Once cool, you can enjoy them anytime. Store them in an airtight container in the refrigerator, and pull them out whenever you need a snack.
Because they're so packed with plant-based protein, they are extra satisfying after a good workout.
Additional ingredient notes and recommendations
Dates: I buy my Medjool dates at Costco. The 2-lb boxes are usually stacked in the produce section. Trader Joe's keeps Medjool dates in the refrigerator next to the other fruit. Choose the darkest, wettest-looking dates you can find, because those are usually the sweetest.
Oat flour is simply rolled oats ground into a flour consistency. If you can't find oat flour at your local grocery store (check in both the baking aisle and the gluten-free aisle before you give up), you can always put old-fashioned rolled oats into your food processor and blend until they're coarsely ground. If you'd like to order oat flour online, you can get it on Amazon.
Chocolate plant-based protein: I am frequently asked what protein powder I recommend. I actually have three brands that I really enjoy:
The flavor is delicious (it literally smells like a brownie mix when you open the bag), and the ingredients are very pure (only six). No added sugar (this one is sweetened with monkfruit), and it's my go-to choice right now. 20g of protein per scoop.
This is the one to choose if your workouts are exceptionally rigorous, because it offers 30g of protein per scoop. It has no added sugar, and does offer some extra calcium and iron, but it is sweetened with stevia, which not everyone likes. I find the flavor to be very good, myself, though. If you're looking for bonus vitamins and minerals, consider the next option...
This one is super yummy too, and it's a company I trust in terms of ingredient quality. I often recommend some of their other supplements to my clients as well. This product has 13g of protein per scoop, and while it does contain some added sugar, it also includes extra vitamins and minerals that many other brands lack, including Vitamin D, calcium, iron, and all the Vitamin B12 you need in a day, among others, as well as a blend of beneficial pre-biotic fiber. Those are some important benefits!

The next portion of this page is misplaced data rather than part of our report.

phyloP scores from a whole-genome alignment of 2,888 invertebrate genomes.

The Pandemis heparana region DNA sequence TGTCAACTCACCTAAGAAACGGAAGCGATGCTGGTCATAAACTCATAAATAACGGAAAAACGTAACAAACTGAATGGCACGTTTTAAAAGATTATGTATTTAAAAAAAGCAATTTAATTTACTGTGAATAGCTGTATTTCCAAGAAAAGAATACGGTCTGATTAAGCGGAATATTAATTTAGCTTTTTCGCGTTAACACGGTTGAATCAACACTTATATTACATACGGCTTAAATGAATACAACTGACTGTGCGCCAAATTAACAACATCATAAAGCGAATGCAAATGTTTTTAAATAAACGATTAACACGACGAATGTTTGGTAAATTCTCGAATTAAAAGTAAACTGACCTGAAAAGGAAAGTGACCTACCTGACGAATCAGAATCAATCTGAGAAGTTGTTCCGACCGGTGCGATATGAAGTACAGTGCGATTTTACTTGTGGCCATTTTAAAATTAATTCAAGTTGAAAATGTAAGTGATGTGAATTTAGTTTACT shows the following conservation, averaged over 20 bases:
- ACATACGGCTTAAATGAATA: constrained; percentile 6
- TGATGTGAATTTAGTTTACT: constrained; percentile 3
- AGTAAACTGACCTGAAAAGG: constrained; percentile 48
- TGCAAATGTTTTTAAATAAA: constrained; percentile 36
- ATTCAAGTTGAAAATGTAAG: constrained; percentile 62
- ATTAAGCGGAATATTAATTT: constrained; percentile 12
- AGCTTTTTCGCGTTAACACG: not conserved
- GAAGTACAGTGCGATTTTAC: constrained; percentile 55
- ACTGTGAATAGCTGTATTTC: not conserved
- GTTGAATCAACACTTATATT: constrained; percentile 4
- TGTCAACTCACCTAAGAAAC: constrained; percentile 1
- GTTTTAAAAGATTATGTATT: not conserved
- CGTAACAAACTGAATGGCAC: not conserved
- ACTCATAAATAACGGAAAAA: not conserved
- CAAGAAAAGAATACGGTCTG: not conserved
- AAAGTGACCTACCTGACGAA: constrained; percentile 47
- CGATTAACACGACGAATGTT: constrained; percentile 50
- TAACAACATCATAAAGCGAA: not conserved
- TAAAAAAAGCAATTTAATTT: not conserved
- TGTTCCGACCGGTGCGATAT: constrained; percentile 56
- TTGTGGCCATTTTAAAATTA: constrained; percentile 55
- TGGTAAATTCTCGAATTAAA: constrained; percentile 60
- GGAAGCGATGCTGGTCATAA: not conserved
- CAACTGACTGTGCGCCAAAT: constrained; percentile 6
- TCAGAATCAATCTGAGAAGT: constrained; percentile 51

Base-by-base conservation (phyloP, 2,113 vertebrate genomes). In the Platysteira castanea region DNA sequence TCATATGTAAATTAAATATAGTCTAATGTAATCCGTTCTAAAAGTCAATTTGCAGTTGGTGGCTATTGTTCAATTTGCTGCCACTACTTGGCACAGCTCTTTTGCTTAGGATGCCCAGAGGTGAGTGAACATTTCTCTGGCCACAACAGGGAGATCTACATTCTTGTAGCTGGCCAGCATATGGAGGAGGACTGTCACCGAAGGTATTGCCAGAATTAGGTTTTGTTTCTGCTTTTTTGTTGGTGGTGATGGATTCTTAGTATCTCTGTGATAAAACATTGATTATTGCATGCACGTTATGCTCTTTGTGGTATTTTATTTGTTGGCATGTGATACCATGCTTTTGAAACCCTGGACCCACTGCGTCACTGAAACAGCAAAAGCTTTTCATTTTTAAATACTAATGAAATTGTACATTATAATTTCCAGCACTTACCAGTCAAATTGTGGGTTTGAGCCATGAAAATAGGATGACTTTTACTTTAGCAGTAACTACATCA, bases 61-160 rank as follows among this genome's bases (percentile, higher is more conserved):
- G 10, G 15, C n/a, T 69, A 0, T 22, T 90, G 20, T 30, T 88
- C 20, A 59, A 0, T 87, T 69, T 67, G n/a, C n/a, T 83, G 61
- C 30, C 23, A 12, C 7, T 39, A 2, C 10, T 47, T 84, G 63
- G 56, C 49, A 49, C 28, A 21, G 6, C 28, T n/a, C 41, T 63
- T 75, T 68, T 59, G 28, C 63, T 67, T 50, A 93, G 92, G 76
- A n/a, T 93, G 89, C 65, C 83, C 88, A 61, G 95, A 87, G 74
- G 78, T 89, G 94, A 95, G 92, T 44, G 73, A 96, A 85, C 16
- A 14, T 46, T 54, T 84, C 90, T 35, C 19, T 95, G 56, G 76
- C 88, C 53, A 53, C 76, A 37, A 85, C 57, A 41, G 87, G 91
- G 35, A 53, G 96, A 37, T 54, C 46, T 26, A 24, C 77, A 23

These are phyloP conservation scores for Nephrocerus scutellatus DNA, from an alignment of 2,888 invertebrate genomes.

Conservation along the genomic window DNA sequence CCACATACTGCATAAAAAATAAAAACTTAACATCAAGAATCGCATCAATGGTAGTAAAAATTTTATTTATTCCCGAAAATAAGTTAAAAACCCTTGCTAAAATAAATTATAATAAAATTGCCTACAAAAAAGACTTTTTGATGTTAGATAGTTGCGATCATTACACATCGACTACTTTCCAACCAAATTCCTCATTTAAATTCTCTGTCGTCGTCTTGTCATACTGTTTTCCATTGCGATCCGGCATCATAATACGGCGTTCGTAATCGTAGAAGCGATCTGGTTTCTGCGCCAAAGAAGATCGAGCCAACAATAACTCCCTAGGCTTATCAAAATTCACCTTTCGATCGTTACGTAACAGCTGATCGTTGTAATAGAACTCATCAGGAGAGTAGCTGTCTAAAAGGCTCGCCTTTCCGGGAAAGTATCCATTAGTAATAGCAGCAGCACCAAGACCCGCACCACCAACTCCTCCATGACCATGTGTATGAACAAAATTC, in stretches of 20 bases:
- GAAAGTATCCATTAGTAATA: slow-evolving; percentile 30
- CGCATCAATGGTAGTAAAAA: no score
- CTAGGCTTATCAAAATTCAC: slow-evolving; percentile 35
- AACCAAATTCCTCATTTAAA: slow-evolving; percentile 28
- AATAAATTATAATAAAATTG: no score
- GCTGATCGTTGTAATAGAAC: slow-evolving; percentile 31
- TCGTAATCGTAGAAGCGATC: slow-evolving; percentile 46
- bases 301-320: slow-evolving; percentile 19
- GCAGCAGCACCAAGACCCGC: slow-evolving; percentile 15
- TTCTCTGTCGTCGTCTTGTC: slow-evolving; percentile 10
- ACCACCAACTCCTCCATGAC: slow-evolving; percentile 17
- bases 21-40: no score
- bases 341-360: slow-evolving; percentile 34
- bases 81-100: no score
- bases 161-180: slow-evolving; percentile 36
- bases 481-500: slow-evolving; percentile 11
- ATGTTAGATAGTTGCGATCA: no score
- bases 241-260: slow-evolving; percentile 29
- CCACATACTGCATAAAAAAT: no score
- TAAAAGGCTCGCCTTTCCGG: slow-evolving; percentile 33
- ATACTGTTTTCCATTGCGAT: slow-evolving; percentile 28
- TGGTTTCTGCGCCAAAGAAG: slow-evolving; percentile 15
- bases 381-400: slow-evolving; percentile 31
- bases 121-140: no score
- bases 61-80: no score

My tip is to try each brand for a little while, one at a time, and see which one you like best. If there's a clear winner in your mind, I'd love to hear about it! Send me a DM on Instagram or Facebook @greensagelife if you make a decision.
Powdered peanut butter: What is it? It's ground peanuts, but the bulk of the fat content has been removed, so it's a dry powder. The result is a very concentrated peanut flavor, with much fewer calories than regular peanut butter. There is also a higher concentration of protein by volume. In terms of flavor, I think you can't beat PB2 brand. I've tried several brands, and this is the clear choice in my mind. I order mine on Amazon, but you can often find it in well-stocked grocery stores like WholeFoods or Wegmans.
Raw cacao powder: Not exactly the same as cocoa powder, to be clear. This is a superfood packed with antioxidants, and is usually pretty easy to find in grocery stores with a decent health food section. You may be surprised to learn that raw cacao powder has 3g of protein per Tablespoon and almost no fat. I really like the Terrasoul brand, and that's what I'm currently buying, but other brands I've enjoyed include Navitas and Healthworks.
Raw cacao nibs: These are crushed cacao beans. They provide crunch and extra intense chocolate flavor without the sugar. They're basically nature's chocolate chips! I use these quite a lot, and the brands I enjoy are the same as for the powder: Terrasoul, Navitas and Healthworks.
If you make this recipe and enjoy it, I hope you'll share a photo on social media. Please tag me @greensagelife, so I'll be sure to see it and so I can cheer you on!